If it’s hard to make sense of Vikings‘ brand of loyalty, it’s because the series carefully shows that loyalty is much more complicated than it appears to be on the surface. Floki, acting out of loyalty to Ragnar and to the pagan gods when killing Athelstan, finds himself a captive in his own village. The Viking group that is stationed outside of Paris is murdered, despite one member’s firm display of loyalty to Rollo. And Earl Kalf, singling out perceived disloyalty in Hedeby, has another group of villagers killed in cold blood (a group which, of course, is acting of its own loyalty). The way Vikings handles this has almost always been smart in terms of not making each plot point simply betrayal after betrayal. Motivation is always mapped out and charted with detail. The one problem, though, is the Lothbrok brotherhood.
Even though the fourth season of Vikings begins with two prophetic sequences–Aslaug finding out that a woman will be the successor of Ragnar in Kattegat and Ragnar being denied entrance into the halls of Valhalla during a fever dream–neither instance of foreshadowing establishes itself as important right now. Right now, the recurring issue of Rollo’s loyalty to Ragnar nags. This has been a sub-plot of every season of Vikings thus far, so it’s certainly appropriate to feel fatigued by its inclusion in “A Good Treason,” especially since it is being set up to be a huge part of the season arc. Much more interesting than if Rollo will actually face off with Ragnar in war is just the fact that Rollo is living in Paris right now. The story calls for a reason for him to be allowed life and free reign in the foreign country, but you have to wonder if there was a better narrative out than pitting Rollo against Ragnar again.
Paris as a tertiary locale for the season would be fine on its own (theoretically). So much of the success of previous Vikings arcs has come down to how fascinating it is seeing characters acclimate to different cultures in different places. That’s what made Athelstan such a fantastic character, and that potential is there with Rollo this season. At the same time, Rollo is also being used as a mirror image of his brother, not as a foil. When the wanderer leaves Rollo, the same dynamic that defined Ragnar and Athelstan’s relationship is displayed: Rollo needs the wanderer not just as an interpreter, but as a confidant. Rollo’s christening also brings his series arc closer to Ragnar, and we see the crudeness that defined his character early on worn down in how he treats his new wife, respecting the fact that she hates him and her current situation entirely. Rollo is a tricky character to get right, because it’s so easy to make him a one-note character who fights and occasionally lets his self-destructive ways force him to make bad decisions. “A Good Treason” is an immediate remedy for that, but it’s slightly tainted by dipping into the betrayal well again.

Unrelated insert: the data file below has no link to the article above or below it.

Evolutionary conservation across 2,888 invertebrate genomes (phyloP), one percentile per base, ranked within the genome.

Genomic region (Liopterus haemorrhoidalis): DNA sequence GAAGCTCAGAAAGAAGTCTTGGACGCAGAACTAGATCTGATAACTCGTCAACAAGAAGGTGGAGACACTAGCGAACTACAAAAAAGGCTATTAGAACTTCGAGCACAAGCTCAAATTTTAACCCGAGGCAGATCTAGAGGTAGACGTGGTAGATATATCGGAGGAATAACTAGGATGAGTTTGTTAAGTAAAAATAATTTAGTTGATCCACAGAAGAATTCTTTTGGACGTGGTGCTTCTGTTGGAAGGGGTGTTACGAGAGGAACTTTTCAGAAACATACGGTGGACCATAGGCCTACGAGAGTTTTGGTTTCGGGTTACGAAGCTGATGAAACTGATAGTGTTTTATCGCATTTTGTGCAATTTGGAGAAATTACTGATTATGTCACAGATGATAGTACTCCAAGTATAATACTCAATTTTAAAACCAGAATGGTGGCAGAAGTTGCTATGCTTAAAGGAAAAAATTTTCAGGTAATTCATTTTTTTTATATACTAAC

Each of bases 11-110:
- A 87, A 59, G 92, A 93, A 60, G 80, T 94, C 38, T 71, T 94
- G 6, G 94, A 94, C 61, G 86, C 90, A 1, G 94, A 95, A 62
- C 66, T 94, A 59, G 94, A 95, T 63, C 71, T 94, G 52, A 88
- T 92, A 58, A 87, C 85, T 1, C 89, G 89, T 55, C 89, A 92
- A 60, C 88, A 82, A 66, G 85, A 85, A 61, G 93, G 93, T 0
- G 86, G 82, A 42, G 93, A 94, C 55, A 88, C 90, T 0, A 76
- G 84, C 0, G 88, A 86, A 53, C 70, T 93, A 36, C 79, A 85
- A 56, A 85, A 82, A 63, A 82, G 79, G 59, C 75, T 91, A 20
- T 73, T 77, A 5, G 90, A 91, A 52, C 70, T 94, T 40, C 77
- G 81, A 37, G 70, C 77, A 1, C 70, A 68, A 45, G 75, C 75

Floki’s fate is the other major part of the season premiere, with Ragnar recovering slowly from his wounds and finding out that Bjorn has had Floki arrested. As Ragnar pointed out last season, he would never let Floki lead a raid without ulterior motives, but Bjorn has put Ragnar into a rough position that interrupts whatever grand scheme he has going in his head. The reason Ragnar is such a great leader in Vikings is because he’s incredibly smart and forward-thinking (in both the sense of being a visionary and a planner). The other Vikings that surround Ragnar are operating at a different level, so Bjorn’s imprudence is actually a smart writing move, forcing Ragnar to think on his feet (even though he can’t stand very well; sorry, Ragnar). It seems unlikely that Ragnar will have Floki killed, but Bjorn’s decision gives Ragnar the chance to come off as a harsh leader by leaving Floki to the elements, possibly freezing to death in the winter.
It’s hard to say with any certainty where exactly Vikings lands on Floki right now. Obviously, Athelstan was a good (morally) character, and Floki murdering him wasn’t something the audience wanted. But the episodes in the aftermath have made sure to explain Floki’s perspective without sounding too desperate or misguided. Floki does, after all, have one of the closest ties to his culture of any of the characters in the series. And even if the series wants to propose amalgamation and development, characters being true to their ideals is still portrayed as a noble thing. These kinds of questions of how strictly do we adhere to personal code versus community code will be ones bouncing around in Ragnar’s mind as he wakes up faced with way more conflicts than he needs right now. It’s hard being king.
Runes Carved from My Memory:
- Welcome to the fourth season of Vikings! If you’re watching season four, chances are you’re already fan, so I don’t have to sell you on the fact that this series is much better than it needs to be. Let’s have some fun this year.
- Vikings-related tune of the week: Amon Amarth – “Runes to My Memory”
- Yet another trademark time jump for the series, with Ragnar’s kids looking like Bjorn from season one.
- All the Lagertha-Kalf stuff is fine, but it’s mostly just check-in and establishing the status quo. Still…that castration scene is not pleasant in the slightest. Nope, not at all.
- Aslaug purchases a slave, who Ragnar seems to have taken a liking to. Ahh, Spartacus: Blood and Sand memories.
- Bjorn claims that Ragnar doesn’t believe he can survive out in the wilderness on his own. But wasn’t it Ragnar lecturing Lagertha and Rollo last season, after Bjorn’s injury, that Bjorn is a man, not a boy. Seems like Ragnar has a lot more faith in his oldest son than Bjorn knows. In any case, Bjorn in the winter wilderness can only make for good story and beautiful cinematography.
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